The most common disease in people of 60 years and older is (severe) pneumonia. Other common pneumococcal diseases are meningitis and blood poisoning. Every year, 6,000 people aged 60 years and older are admitted with severe pneumococcal disease. Of these, 900 people die.

Invitation 2020

In the fall of 2020, everyone born between 1-1-1941 and 31-12-1947 will receive an invitation from their GP for a free pneumococcal vaccine. Adults will be vaccinated against 23 of the most common types of pneumococci.

The GP sends the invitation. The invitation will state the date and time you can get the pneumococcal vaccination at the general practitioner's office. Are you unable to make this appointment? Then make a new appointment at your GP. Were you born between 1-1-1941 and 31-12-1947 and did you not receive an invitation? Please contact your GP. 

The invitation letter is available in English, Arabic and Turkish.

Pneumococcal vaccine at the same time as the flu jab

The GP also sends the invitation for the flu jab. The flu jab is for everyone from the age of 60. Depending on how your GP organises the vaccination in the autumn, you will receive two vaccinations at the same time or two different occasions. You will probably receive a separate invitation letter for each vaccination. There are no disadvantages to receiving vaccinations at the same time. Have you indicated to your doctor that you do not want to receive an invitation for the flu jab? And are you in the target group for the pneumococcal vaccination? Then you will receive an invitation for the pneumococcal vaccination.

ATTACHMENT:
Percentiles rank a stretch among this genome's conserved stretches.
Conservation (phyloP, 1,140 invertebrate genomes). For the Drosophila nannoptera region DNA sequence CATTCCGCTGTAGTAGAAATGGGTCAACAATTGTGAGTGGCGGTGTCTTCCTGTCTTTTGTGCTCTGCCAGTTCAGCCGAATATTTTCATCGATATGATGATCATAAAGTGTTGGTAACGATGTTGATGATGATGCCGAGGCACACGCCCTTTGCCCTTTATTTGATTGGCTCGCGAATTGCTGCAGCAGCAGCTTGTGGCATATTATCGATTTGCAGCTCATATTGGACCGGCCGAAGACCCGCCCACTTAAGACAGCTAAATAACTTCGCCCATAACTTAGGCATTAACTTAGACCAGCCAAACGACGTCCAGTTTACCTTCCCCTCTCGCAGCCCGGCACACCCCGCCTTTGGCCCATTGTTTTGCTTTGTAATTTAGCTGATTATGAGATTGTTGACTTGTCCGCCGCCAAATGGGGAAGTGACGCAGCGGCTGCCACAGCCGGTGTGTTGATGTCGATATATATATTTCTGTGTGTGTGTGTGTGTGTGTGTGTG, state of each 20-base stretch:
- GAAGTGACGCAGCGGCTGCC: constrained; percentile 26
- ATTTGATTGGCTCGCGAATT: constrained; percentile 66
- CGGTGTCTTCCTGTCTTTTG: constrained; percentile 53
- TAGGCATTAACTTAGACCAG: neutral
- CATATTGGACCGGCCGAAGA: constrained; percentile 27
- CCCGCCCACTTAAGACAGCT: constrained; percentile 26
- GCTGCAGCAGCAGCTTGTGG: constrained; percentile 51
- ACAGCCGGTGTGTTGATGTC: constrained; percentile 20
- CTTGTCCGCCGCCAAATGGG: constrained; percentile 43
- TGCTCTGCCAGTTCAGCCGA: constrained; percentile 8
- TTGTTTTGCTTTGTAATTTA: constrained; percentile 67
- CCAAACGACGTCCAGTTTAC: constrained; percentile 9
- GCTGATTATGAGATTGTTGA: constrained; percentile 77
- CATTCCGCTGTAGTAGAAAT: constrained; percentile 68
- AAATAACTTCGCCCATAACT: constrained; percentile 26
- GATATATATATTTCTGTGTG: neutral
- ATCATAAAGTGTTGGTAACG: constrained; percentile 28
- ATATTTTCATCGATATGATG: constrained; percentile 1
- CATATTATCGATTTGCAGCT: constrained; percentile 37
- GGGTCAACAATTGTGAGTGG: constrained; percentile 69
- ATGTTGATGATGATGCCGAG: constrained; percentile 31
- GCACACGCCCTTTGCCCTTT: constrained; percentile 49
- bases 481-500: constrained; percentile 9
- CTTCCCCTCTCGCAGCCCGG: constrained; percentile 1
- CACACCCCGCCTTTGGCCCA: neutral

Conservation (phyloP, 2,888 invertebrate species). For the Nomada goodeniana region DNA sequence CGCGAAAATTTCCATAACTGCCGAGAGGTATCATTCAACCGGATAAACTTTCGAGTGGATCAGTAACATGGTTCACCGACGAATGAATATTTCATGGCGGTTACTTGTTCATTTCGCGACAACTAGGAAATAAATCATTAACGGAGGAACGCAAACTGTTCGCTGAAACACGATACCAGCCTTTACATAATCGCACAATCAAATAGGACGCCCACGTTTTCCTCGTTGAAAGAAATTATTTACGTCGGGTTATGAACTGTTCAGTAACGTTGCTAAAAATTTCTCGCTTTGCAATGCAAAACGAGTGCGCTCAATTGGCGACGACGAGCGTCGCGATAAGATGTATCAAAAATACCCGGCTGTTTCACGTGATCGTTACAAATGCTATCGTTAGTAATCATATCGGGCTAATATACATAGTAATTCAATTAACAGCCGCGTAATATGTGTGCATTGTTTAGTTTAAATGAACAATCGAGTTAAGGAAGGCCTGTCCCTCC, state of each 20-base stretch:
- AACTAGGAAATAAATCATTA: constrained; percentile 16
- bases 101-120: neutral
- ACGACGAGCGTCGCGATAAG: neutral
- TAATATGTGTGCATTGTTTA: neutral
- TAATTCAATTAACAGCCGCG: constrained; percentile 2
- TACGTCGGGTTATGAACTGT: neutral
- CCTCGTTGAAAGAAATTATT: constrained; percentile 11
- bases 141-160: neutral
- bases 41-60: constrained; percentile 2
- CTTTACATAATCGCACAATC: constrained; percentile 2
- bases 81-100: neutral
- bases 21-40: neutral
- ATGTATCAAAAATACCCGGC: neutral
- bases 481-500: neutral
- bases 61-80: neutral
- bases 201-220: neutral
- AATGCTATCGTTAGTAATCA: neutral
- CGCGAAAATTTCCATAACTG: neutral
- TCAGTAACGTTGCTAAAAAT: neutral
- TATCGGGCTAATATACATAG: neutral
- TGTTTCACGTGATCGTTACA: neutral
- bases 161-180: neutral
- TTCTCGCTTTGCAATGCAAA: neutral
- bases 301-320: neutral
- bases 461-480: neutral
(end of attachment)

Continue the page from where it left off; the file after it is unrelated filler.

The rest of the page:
Living in a nursing home?

Were you born in the period from 1941 up to and including 1947 and are you living in a care institution (e.g. a nursing home)? In that case, you will receive an invitation for the pneumococcal vaccination through the care institution, just like with the flu jab. The vaccination is free of charge.

When are you not allowed to have a pneumococcal vaccine?

The vaccine is suitable for almost everyone. But people who have previously had an allergic reaction to one of the components of the vaccine are not allowed to be vaccinated. The latter, however, rarely occurs.

There are a number of reasons why it is better to delay the vaccination:

  • If you have a fever at the moment you would get the vaccination;
  • if you have surgery within 48 hours after the vaccination;
  • if you have a cold on the day you were going to be vaccinated.

It is best to discuss with your doctor when would be a better time.

Chemotherapy or recently a bone marrow transplant?

If you are receiving chemotherapy, you should discuss with your attending physician, whether now is the right time for the pneumococcal vaccination. The pneumococcal vaccination does not cause any harm while undergoing chemotherapy, but sometimes it does not work as well. Therefore, it may be better to wait until the chemotherapy is finished. Even if you have recently had a bone marrow transplant, it is best to discuss with your specialist if you are currently allowed to have a pneumococcal vaccination.